Here are our post-op tips: Tips For Post-operative Care
 

PinkCoatGirl

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Ovaries can go wrong. Cancerous cysts are just not as common as hormonal ones, which are by far the majority which can now be treated with hormonal injections as an alternative to a spaying op.
Non-fluid filled cysts are generally removed by a spaying operation, especially if they cause bleeding. We see perhaps 2-3 threads with sows bleeding from the anus in a year considering that we have over 1000 enquiries in this section during this time but easily ten times more about hormonal cysts.

My then 5 year old Iola required a spay for large non-hormonal (but not cancerous) cysts last May. She is now 6 years old and has not had any problems since even though one of her ovaries had got stuck to the bowel. ;)

Here are our post-op tips: Tips For Post-operative Care
Thanks for the reply, glad to hear Lola is doing well. It makes me feel more comfortable with my decision to go for the op when I hear about success stories.
And I'll defo take a look at the tips you linked, I like to be prepared no matter the outcome.
 

Wiebke

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Thanks for the reply, glad to hear Lola is doing well. It makes me feel more comfortable with my decision to go for the op when I hear about success stories.
And I'll defo take a look at the tips you linked, I like to be prepared no matter the outcome.
My 700g light 4 year old Cariad required an emergency spay in April 2013 for a grossly enlarged fluid filled and borderline pyometric womb that also contained a likely cancerous lump. During the operation, the vet found also what he described as 'nasty looking' cysts. Cariad sailed through her op and lived for over a year longer; she died from unrelated causes. She stayed with the group boar at the vets and was able to return to the group two days after her operation once I was sure that there was nothing wrong with her food intake. Iola took a bit longer to recover because of her bowel adhesion, which was very painful.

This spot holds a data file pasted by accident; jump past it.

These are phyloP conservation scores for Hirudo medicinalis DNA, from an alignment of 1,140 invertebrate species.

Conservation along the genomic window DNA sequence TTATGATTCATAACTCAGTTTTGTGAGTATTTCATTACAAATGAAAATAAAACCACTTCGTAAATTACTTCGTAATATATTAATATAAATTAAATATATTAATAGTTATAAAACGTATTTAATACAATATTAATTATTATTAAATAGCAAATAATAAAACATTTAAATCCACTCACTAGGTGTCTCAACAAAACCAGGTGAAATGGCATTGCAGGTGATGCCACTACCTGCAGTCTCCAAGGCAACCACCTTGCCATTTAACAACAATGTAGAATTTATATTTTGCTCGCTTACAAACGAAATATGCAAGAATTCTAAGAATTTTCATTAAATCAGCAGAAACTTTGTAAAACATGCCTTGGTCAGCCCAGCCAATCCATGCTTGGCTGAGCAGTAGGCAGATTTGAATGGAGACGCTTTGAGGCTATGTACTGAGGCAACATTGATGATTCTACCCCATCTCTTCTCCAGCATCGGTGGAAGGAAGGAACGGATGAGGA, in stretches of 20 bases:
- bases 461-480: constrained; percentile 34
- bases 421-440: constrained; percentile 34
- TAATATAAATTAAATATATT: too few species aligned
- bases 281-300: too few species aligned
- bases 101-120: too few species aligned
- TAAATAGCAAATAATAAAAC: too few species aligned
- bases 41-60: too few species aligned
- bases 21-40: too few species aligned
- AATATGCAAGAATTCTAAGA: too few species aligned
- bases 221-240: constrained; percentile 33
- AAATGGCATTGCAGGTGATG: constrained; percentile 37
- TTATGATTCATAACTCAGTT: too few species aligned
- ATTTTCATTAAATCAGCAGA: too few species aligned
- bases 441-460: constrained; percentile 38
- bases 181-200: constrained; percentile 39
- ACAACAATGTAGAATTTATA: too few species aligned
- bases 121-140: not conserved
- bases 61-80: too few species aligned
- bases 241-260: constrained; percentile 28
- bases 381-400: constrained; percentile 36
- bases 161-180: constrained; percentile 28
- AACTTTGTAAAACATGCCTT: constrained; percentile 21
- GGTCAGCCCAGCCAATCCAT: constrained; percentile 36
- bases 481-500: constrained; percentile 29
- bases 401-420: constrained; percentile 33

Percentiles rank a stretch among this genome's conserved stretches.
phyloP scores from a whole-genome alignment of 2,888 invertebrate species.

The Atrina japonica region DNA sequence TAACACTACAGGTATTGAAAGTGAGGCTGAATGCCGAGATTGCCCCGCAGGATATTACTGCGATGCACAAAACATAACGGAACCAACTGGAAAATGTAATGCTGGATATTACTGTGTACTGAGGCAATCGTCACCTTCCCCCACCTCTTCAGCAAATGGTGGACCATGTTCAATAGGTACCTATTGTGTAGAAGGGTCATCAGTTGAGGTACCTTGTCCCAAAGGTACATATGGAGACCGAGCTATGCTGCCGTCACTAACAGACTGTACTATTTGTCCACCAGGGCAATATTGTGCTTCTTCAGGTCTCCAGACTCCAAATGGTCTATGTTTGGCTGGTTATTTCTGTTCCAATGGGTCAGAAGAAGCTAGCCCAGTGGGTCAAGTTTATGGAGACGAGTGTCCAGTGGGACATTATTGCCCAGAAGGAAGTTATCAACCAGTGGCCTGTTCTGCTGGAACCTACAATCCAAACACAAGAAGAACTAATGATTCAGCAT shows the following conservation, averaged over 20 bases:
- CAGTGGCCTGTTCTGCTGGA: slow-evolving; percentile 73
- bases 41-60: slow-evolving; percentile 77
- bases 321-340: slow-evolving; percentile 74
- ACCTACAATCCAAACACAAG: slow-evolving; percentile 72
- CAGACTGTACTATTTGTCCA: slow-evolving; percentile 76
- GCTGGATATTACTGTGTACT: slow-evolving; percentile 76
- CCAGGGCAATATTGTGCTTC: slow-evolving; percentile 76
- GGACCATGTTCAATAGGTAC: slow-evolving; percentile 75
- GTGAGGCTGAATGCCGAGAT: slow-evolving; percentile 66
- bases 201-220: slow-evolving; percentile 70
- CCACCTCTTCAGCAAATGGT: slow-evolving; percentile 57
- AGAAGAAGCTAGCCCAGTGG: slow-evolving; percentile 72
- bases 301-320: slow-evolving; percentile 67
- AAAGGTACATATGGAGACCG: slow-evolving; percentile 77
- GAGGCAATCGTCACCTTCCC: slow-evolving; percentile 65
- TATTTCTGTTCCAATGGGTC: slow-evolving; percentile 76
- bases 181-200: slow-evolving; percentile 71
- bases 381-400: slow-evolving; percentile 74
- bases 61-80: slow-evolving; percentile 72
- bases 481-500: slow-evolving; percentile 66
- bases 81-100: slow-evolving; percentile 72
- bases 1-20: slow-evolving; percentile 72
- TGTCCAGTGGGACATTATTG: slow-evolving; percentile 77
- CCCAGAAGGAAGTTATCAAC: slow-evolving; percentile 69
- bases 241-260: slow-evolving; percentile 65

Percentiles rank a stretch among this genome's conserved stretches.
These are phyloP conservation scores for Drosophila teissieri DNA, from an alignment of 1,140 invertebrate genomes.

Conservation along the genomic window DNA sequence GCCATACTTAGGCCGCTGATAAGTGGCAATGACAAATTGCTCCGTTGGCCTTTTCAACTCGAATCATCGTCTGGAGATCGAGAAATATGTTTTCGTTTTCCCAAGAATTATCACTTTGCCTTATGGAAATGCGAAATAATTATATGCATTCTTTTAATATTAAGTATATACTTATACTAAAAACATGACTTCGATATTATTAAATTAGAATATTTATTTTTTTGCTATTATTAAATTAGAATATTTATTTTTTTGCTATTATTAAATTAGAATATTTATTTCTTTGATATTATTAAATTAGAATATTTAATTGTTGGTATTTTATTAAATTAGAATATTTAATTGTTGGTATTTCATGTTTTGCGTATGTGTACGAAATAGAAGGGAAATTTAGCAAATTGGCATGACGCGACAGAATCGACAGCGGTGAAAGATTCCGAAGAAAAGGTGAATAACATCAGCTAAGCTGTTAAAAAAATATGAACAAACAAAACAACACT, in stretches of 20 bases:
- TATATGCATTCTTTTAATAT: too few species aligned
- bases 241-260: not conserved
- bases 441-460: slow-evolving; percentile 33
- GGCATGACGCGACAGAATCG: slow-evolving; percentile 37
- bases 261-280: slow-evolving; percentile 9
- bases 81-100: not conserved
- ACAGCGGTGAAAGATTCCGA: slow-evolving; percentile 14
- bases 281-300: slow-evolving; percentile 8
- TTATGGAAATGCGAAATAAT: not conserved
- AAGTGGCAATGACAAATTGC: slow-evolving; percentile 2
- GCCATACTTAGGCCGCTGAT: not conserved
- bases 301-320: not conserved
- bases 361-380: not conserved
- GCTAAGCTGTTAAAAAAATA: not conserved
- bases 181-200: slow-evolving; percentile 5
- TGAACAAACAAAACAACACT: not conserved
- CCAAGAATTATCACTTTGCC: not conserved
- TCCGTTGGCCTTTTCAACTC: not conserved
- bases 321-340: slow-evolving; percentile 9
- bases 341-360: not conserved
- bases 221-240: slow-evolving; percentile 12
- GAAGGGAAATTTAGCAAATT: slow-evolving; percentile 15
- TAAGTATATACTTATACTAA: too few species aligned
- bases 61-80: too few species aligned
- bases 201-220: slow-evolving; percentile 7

This Cariad the day after her operation and 10 later with a pretty much knitted operation scar.
IMG_5934_edited-1.JPG IMG_6083_edited-1.jpg
 

PinkCoatGirl

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My 700g light 4 year old Cariad required an emergency spay in April 2013 for a grossly enlarged fluid filled and borderline pyometric womb that also contained a likely cancerous lump. During the operation, the vet found also what he described as 'nasty looking' cysts. Cariad sailed through her op and lived for over a year longer; she died from unrelated causes. She stayed with the group boar at the vets and was able to return to the group two days after her operation once I was sure that there was nothing wrong with her food intake. Iola took a bit longer to recover because of her bowel adhesion, which was very painful.

This Cariad the day after her operation and 10 later with a pretty much knitted operation scar.
View attachment 82706 View attachment 82707
Wow, thank you for sharing the pics, you can hardly tell where the scar is in the 2nd image. It's hard to imagine such a small being healing so quickly.
I guess I'm just a little apprehensive about the op as I lost my little boy a couple years ago. He just never fully recovered from the anaesthetic.
But knowing the little guys can survive and live a long pain free life does make it seem worth while.
 

Wiebke

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Wow, thank you for sharing the pics, you can hardly tell where the scar is in the 2nd image. It's hard to imagine such a small being healing so quickly.
I guess I'm just a little apprehensive about the op as I lost my little boy a couple years ago. He just never fully recovered from the anaesthetic.